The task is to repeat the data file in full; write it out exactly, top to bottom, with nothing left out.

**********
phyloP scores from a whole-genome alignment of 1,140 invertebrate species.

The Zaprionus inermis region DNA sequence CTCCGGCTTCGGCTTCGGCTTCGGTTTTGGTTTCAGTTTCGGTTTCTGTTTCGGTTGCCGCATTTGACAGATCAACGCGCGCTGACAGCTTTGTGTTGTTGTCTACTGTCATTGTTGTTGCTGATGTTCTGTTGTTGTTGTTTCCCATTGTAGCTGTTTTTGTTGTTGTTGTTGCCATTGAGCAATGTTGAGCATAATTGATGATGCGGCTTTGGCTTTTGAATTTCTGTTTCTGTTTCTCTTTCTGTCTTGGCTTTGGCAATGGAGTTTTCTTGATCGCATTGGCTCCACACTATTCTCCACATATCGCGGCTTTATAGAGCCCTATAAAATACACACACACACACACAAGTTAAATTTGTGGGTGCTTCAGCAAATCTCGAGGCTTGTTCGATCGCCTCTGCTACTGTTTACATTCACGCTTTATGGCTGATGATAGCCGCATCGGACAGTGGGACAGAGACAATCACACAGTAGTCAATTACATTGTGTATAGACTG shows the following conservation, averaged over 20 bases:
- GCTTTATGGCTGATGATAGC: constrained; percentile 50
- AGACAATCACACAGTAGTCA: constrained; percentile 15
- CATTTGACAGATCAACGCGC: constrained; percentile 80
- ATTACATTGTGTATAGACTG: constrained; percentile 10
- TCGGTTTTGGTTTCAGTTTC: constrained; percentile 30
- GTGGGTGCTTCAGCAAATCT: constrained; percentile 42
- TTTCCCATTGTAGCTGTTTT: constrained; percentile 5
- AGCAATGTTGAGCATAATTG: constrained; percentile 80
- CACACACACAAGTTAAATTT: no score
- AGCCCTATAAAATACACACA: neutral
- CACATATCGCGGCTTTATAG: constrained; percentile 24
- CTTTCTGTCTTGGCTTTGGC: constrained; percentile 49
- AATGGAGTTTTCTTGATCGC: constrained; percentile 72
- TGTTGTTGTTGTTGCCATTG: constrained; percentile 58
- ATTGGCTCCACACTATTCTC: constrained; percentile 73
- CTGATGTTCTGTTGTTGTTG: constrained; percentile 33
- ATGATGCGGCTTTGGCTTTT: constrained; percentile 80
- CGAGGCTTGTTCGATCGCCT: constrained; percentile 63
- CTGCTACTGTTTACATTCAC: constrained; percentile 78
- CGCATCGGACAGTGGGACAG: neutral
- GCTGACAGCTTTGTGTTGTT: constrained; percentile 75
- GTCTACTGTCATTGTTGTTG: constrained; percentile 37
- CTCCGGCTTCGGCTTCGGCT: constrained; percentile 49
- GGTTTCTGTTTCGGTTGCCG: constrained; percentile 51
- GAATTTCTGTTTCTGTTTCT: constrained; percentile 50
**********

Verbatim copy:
phyloP scores from a whole-genome alignment of 1,140 invertebrate species.

The Zaprionus inermis region DNA sequence CTCCGGCTTCGGCTTCGGCTTCGGTTTTGGTTTCAGTTTCGGTTTCTGTTTCGGTTGCCGCATTTGACAGATCAACGCGCGCTGACAGCTTTGTGTTGTTGTCTACTGTCATTGTTGTTGCTGATGTTCTGTTGTTGTTGTTTCCCATTGTAGCTGTTTTTGTTGTTGTTGTTGCCATTGAGCAATGTTGAGCATAATTGATGATGCGGCTTTGGCTTTTGAATTTCTGTTTCTGTTTCTCTTTCTGTCTTGGCTTTGGCAATGGAGTTTTCTTGATCGCATTGGCTCCACACTATTCTCCACATATCGCGGCTTTATAGAGCCCTATAAAATACACACACACACACACAAGTTAAATTTGTGGGTGCTTCAGCAAATCTCGAGGCTTGTTCGATCGCCTCTGCTACTGTTTACATTCACGCTTTATGGCTGATGATAGCCGCATCGGACAGTGGGACAGAGACAATCACACAGTAGTCAATTACATTGTGTATAGACTG shows the following conservation, averaged over 20 bases:
- GCTTTATGGCTGATGATAGC: constrained; percentile 50
- AGACAATCACACAGTAGTCA: constrained; percentile 15
- CATTTGACAGATCAACGCGC: constrained; percentile 80
- ATTACATTGTGTATAGACTG: constrained; percentile 10
- TCGGTTTTGGTTTCAGTTTC: constrained; percentile 30
- GTGGGTGCTTCAGCAAATCT: constrained; percentile 42
- TTTCCCATTGTAGCTGTTTT: constrained; percentile 5
- AGCAATGTTGAGCATAATTG: constrained; percentile 80
- CACACACACAAGTTAAATTT: no score
- AGCCCTATAAAATACACACA: neutral
- CACATATCGCGGCTTTATAG: constrained; percentile 24
- CTTTCTGTCTTGGCTTTGGC: constrained; percentile 49
- AATGGAGTTTTCTTGATCGC: constrained; percentile 72
- TGTTGTTGTTGTTGCCATTG: constrained; percentile 58
- ATTGGCTCCACACTATTCTC: constrained; percentile 73
- CTGATGTTCTGTTGTTGTTG: constrained; percentile 33
- ATGATGCGGCTTTGGCTTTT: constrained; percentile 80
- CGAGGCTTGTTCGATCGCCT: constrained; percentile 63
- CTGCTACTGTTTACATTCAC: constrained; percentile 78
- CGCATCGGACAGTGGGACAG: neutral
- GCTGACAGCTTTGTGTTGTT: constrained; percentile 75
- GTCTACTGTCATTGTTGTTG: constrained; percentile 37
- CTCCGGCTTCGGCTTCGGCT: constrained; percentile 49
- GGTTTCTGTTTCGGTTGCCG: constrained; percentile 51
- GAATTTCTGTTTCTGTTTCT: constrained; percentile 50